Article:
3. Aggrieved by the order of CIT (A), the assessee is now in appeal before us.
4. Before us, the Ld. A.R. submitted that the assessee had international transactions as defined in Sec. 92B of the Act with its associated enterprises. The said international transactions were duly reported in the Accountant’s report in form No.3CEB. In order to determine the Arm’s length Price for the international transactions a reference was made u/s.92CA (1) by A.O. to TPO & TPO passed an order dated 31-8-2004 and sent it to the A.O. for his consideration suggesting the following transfer pricing adjustments.
6. The Ld. A.R. submitted that the traveling expenses incurred by the assessee relate to the persons seconded to the aforesaid enterprises. A separate recovery was not warranted due to the business rationale namely that the secondment of the person leads to more offshore business for the assessee. The persons seconded get substantial amount of experience and knowledge which enhances their skill and efficiency and on their return the upgraded skills and experience helps the assessee to use them on high end jobs. It was further submitted that the assessee had never perceived the transaction to be international transaction requiring determination of arm’s length price. With respect to legal fees it was submitted that it pertained to the fees paid for advisory services rendered by Baker and Mickenzie. A portion of the advice was rendered in relation to exploring the option of incorporating the Belgium subsidiary. The assessee considered it to be genuine business expenditure on its bonafide belief that the expenses were incurred on commercial considerations and there was no intention to gain any tax advantage. It was further submitted that the transfer pricing adjustments were made only in relation to certain activities alleged by TPO to be treated as international transactions. The Ld. A.R. submitted that there is neither concealment of income or a case of furnishing of inaccurate particulars. All the details required were furnished including the transfer pricing study report. It was further submitted that there is no finding indicating that the assessee had failed to offer any information or that the information provided was false. It was further submitted that the transfer pricing legislation being new to India there may be room for different interpretations. He thus urged that in view of the aforesaid facts, the penalty levied be deleted.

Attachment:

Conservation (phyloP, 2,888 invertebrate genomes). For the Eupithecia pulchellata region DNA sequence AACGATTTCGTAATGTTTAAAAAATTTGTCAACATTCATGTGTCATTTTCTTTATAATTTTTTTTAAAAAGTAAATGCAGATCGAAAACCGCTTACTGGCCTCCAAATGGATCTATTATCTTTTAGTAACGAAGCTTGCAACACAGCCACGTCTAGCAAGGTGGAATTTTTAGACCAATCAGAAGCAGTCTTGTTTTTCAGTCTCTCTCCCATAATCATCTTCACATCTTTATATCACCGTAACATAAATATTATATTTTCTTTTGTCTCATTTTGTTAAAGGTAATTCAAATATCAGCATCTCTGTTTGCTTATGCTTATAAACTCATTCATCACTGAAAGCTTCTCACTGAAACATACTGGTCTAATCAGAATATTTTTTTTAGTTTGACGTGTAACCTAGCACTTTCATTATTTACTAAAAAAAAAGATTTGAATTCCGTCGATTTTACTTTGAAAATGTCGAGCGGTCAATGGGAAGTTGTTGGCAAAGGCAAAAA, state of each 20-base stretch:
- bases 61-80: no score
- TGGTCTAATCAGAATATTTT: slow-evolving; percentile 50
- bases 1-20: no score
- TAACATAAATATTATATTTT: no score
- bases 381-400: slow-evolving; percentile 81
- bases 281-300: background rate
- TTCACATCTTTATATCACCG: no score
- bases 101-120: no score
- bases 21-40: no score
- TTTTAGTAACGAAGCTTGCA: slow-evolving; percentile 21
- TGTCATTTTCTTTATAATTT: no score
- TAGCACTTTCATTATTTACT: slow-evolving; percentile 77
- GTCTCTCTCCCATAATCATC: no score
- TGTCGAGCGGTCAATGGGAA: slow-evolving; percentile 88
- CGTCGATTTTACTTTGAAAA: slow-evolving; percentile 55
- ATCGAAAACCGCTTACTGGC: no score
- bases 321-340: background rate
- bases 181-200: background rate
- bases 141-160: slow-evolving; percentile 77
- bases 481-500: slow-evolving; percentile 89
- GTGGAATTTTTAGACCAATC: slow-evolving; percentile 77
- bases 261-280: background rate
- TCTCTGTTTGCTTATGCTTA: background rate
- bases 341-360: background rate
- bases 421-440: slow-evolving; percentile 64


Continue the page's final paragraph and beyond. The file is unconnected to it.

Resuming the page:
7. On the other hand the Ld. D.R. supported the order of A.O. and CIT (A).
8. We have heard the rival submissions and perused the material on record. It is seen that the A.O. has levied penalty on the adjustments made by the TPO with respect to international transactions. It is an undisputed fact that the international transactions were reported by assessee in Form 3CEB.Transfer Pricing adjustments have been made only in relation to certain activities stated by Transfer Pricing Officer to be of international transactions. The penalty under sec.271(1)(c) of the Act is leviable if the A.O. is satisfied in the course of any proceedings under the Act that any person has concealed the particulars of his income or furnished inaccurate particulars of such income. It is well settled that assessment proceedings and penalty proceedings are separate and distinct and the finding in the assessment proceedings cannot be regarded as conclusive for the purposes of the penalty proceedings.
9. The necessary in gradients for attracting Explanation 1 to Sec.271(1)(c) are that (i) the person fails to offer the explanation, or (ii) he offers the explanation which is found by the A.O. or the CIT (A) or the CIT to be false, or (iii) the person offers explanation which he is not able to substantiate and fails to prove that such explanation is bona fide and that all the facts relating to the same have been disclosed by him. If the case of an assessee falls in any of these three categories, then according to the deeming provision provided in Explanation1 to Sec. 271(1)(c) the amount added or disallowed in computing the total income shall be considered as the income in respect of which particulars have been concealed, for the purposes of Cl. (c) of Sec. 271(1), and the penalty follows. On the other hand, if the assessee is able to offer an explanation, which is not found by the authorities to be false, and assessee has been able to prove that such explanation is bona fide and that all the facts relating to the same have been disclosed by him, then in that case penalty shall not be imposed.
10. As per Explanation 7; no penalty is leviable if the assessee proves that the price charged or paid in such transaction was computed in accordance with the provisions contained in Sec. 92C and in the manner prescribed under section in good faith and with due diligence.
11. In the present case the assessee has furnished all the required details called for from time to time. Assessee had also disclosed material facts before the A.O. The A.O. has not given any finding indicating that the assessee had failed to offer any information or the information provided was false. The assessee has not concealed any material fact and the information given by the assessee has not been found to be incorrect. The claim of the assessee was reduced by CIT (A). In view of the totality of the aforesaid we are of the view that no penalty can be levied in the present case. We therefore, direct the deletion of penalty. Thus the ground of the assessee is allowed.
12. Thus the appeal of the assessee is allowed.